The Harrison County Tourism Commission heard Tuesday about the results of what is known as the Ploug survey. It's a questionnaire that some 450 visitors to the Coast are asked to fill out, and it's done four times a year. When the results of the first quarter of this year were released to the Harrison County Tourism Commission , the commissioners liked what they saw.
For a long time, those in the business of promoting our area, have tried to get the word out that we are more than casinos, it seems to be working. The visitors survey found that in the first quarter of last year, 55-percent came here just to gamble, for the first quarter of this year only 38 percent said gambling was the major reason for coming to the coast. The Executive Director of the Tourism Commissions was very pleased.
"This is really incredible," says Steve Richer, "People are looking at us not just as a gambling destination, more and more they have other major reasons for coming even though they do still have a high percentage for casinos."
There were other impressive numbers, for example, 91 percent said they were not just satisfied, but instead "very satisfied" with their visit here.
According to Richer, " That is a very high number, there are some destinations that would be happy to have 90 percent satisfied at all."
The survey also found that 40-percent of those coming here live within 250 miles of the Mississippi Coast, and the average age of a visitor is 57.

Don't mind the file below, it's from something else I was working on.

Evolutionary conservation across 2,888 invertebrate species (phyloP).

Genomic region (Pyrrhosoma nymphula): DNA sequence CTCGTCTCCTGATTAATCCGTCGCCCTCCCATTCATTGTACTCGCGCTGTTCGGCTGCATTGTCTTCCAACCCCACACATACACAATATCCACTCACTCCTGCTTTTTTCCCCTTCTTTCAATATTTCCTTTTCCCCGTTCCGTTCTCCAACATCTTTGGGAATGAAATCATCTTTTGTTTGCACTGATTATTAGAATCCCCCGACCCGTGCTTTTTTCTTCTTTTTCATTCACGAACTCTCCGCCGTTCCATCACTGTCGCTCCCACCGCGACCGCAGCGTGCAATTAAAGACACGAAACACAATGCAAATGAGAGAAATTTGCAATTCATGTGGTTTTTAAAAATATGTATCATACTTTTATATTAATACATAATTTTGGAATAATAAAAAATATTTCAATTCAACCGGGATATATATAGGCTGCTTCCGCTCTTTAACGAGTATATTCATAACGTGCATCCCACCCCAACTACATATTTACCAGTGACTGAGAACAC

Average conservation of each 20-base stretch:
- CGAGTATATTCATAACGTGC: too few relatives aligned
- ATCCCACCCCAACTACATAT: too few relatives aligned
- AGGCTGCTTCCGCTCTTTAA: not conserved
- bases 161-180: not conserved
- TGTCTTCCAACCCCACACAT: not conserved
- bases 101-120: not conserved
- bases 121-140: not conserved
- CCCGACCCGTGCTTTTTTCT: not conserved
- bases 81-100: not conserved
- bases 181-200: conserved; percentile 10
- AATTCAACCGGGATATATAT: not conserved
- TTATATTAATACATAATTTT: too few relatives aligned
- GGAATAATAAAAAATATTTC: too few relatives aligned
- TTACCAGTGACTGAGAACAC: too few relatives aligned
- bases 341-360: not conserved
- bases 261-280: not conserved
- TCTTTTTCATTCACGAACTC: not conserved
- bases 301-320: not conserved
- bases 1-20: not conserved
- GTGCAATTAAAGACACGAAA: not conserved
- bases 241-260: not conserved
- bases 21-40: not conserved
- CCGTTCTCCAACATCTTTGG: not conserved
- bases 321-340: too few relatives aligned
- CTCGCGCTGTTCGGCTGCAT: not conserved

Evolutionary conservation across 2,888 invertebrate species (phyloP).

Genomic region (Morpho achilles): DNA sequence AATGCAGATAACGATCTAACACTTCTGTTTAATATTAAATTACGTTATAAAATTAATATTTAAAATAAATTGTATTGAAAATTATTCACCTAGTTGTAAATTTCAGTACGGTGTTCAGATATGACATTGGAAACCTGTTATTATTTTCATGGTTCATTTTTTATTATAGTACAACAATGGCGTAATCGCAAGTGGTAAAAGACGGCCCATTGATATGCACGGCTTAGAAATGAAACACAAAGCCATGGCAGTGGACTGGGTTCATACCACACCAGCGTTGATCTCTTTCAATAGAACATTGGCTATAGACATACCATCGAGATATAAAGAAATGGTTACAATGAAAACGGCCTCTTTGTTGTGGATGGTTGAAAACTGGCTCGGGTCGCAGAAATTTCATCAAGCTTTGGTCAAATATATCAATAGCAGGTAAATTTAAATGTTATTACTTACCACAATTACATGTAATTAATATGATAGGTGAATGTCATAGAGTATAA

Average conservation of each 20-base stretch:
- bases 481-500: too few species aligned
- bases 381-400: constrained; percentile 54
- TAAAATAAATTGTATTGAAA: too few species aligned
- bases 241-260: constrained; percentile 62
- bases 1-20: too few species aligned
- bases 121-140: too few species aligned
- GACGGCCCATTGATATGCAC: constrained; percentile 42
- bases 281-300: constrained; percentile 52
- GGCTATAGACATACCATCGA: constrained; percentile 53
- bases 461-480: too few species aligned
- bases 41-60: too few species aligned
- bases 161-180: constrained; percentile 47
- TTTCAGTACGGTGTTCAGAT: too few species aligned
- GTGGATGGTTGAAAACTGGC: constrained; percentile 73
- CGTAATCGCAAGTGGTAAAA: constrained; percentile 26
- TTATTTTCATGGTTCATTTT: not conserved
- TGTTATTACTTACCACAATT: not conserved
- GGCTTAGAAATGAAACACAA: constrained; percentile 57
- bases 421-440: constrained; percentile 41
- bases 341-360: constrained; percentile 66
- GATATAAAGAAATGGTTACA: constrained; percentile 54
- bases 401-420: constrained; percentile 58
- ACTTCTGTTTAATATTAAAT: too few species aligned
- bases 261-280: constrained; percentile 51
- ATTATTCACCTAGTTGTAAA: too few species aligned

Tourism officials are mighty pleased, but they also acknowledge there is always room for improvement, especially when it comes to bring in more people from outlying areas. Misty Valasquez of the Tourism Commission says that involves covering a broader area of the country.
"We have potential to grow in some of the outer markets like Atlanta, Tampa, Orlando, but they are ranking high in our markets," says Valasquez.
There is one other thing that helps keep people coming back, and it can't be measured in any statistical analysis. Steve Richer says it's all about the people here on the Coast.
"I think the single most important thing is and will continue to be, the attitude of the residents of our area and the way they greet people here." Richer went on to say, "There is no way to measure how important that is, when our visitors form an opinion about the Mississippi Coast, we have the friendliest people in the world."